Monday, December 11, 2006

Helena's stories

Adèle and Simon
After expressing my desire for it on the basis of one review, Helena did in fact receive a copy of Adèle and Simon for her birthday. It's a hit, and is oft-requested at bedtime. We test our memory in listing all Simon's belongings and we search for (and find) the lost items; when people arrive at Simon's house with his things, we retrace our path to find out where we recognize their faces from; we study the map. I'm confident Helena, when one day we take her, will not get lost in Paris, though we do at times lose ourselves in the illustrations.

Anyway, if you're looking for a Christmas present to delight a 4-year-old girl (or boy, I guess — Simon is a boy after all, and there's nothing particularly "girly" about the story), consider this book.

Ngonghe & Nurlna

Helena, who used to refuse to name her dolls and bears, now invents near unpronouncable names regularly. (The dolls and bears for the most part remain unnamed though, slipping into character as the situation demands.)

She tells me my name, maybe the name of my teddybear, and sketches out the scenario I'm required to perform.

Helena (Ngonghe) and I (Nurlna) first meet when I answer the door — apparently she knocks on the doors of the homes of strangers. We go shopping together (in my bedroom), and buy a cat (the real one lying on the bed). We take the cat home (Helena's bedroom) on the metro (a train of child-sized chairs in the hallway). She thanks me for my help and asks, "Do you want to sleep with me? At my house?"

She makes up beds for us, tucks me in, and makes herself comfortable. She turns to me and smiles, "I love you. What's your name again?"

The bath
Bathtime, much like every other time of day, has become storytime. It's easier on me though: since Helena's mobility is reduced in the bath, she resorts to good ol' storytelling, as opposed to enactment.

She tells me a story with a little dog and a big bad wolf. Red riding hood makes an appearance, I think, as does Han Solo. There's an imprisonment and, later, ice cream.

As the bath draws to a close she decides to recap the story she'd told me only minutes earlier. She tells me there was also an octopus in the story, only she didn't tell me about him because he wasn't there.

(Weirdly, most of her bathtime stories these days feature Han Solo and Chewbacca — weird cuz I don't think there's ever been mention of them in our home since Helena was born.)

The nosebleed
Of all the possible vacation anecdotes she could tell — the zoo, her wonderful aunt, the nooks and crannies in her aunt's home, her birthday presents, the local park, the shopping expeditions and Christmas decorations (including a Santa sighting), the neighbour's baby, airport security checks, the airplane — the one that gets told most is the one about the nosebleed. Her nosebleed, on the flight home, which, admittedly, freaked me out at the time. It was an intense experience while I was in it, but quickly passed into the realm of the forgettable while the more pleasant, general impressions of our trip endure. But Helena sees her world differently than I do, and it seems she knew the nosebleed story would fascinate her daycare peers.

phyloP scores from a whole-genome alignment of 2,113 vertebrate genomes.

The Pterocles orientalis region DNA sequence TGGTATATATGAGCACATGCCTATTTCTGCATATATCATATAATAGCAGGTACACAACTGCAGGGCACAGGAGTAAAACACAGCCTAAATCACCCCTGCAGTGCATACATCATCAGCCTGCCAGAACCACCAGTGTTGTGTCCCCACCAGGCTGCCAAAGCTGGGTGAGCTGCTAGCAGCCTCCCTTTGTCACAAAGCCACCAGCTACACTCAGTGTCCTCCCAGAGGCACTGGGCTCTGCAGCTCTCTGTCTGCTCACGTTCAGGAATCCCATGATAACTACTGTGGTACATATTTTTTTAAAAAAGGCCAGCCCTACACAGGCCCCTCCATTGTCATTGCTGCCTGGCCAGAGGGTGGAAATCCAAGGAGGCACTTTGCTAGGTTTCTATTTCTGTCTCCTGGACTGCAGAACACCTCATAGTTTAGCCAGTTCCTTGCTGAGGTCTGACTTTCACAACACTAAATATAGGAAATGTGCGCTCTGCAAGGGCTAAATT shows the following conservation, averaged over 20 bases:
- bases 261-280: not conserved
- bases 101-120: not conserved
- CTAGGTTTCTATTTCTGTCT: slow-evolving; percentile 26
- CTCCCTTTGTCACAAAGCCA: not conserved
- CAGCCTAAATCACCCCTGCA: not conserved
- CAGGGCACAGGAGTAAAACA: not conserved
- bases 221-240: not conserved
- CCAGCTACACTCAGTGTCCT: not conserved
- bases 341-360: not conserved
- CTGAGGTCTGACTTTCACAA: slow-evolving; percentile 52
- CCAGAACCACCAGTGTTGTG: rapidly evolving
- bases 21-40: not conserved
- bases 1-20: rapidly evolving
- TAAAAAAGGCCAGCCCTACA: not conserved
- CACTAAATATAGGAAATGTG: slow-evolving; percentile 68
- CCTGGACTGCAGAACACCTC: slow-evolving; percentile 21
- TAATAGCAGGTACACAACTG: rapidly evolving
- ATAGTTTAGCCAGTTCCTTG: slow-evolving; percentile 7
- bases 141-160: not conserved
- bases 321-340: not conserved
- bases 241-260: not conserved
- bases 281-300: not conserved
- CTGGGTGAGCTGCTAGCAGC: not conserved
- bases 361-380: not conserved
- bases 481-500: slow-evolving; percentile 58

The doctors
It is our habit to watch Doctor Who together. If ever I try to hurry bedtime, whether to watch a program or for some other selfish reason, my efforts always backfire. Helena has, however, become very compliant in being scrubbed and pyjamaed with the prospect of watching Mommy's program with Mommy, and in Mommy's bed to boot. She used to ask a lot of questions, but they've trailed off a little, as she must now realize they'll be answered with, "Ssshhhh!" Or maybe the complexity of the program (compared with, say, Dora) challenges her question-asking abilities. But she does save up some questions for commercial breaks and for ensuing days, and what remains unanswered has not, that I can tell, caused nightmares or existential crises. (I dread having to explain the nature of The Beast. While once I regaled her with book and film summaries, describing them as epic battles between good and evil, over breakfast, I haven't so much since she learned to talk, daunted by the possibility of follow-up questions.)

Last week I made the mistake of hurrying an already way-overdue bedtime and explaining I wanted to watch a program.
"Doctor Who?" It's almost an accusation, that I'd exclude her.
"What program? What's it called?"
"Is it about a house?"
What's it about?
"It's about a doctor?"
"What's his name?"
"Is he a house?"
"No. That's his name. Dr House."
"Dr Who?"
"No. Dr House."
Helena says it's a silly name. How can a person be a house? It does not occur to her to question Dr Who's name. We engage in a little unintentional Abbott & Costello repartee.
Then, "Does he have a spaceship?" Which leads me to think our Doctor Who watching may have effects other than the nightmares I worried about.

Regularly scheduled programming has been interrupted to celebrate the season. Tonight, instead of watching Doctor Who (which Helena was so looking forward to), we'll be watching Dr Seuss, How the Grinch Stole Christmas — or, as Helena likes to call it, Dr Who-ss.

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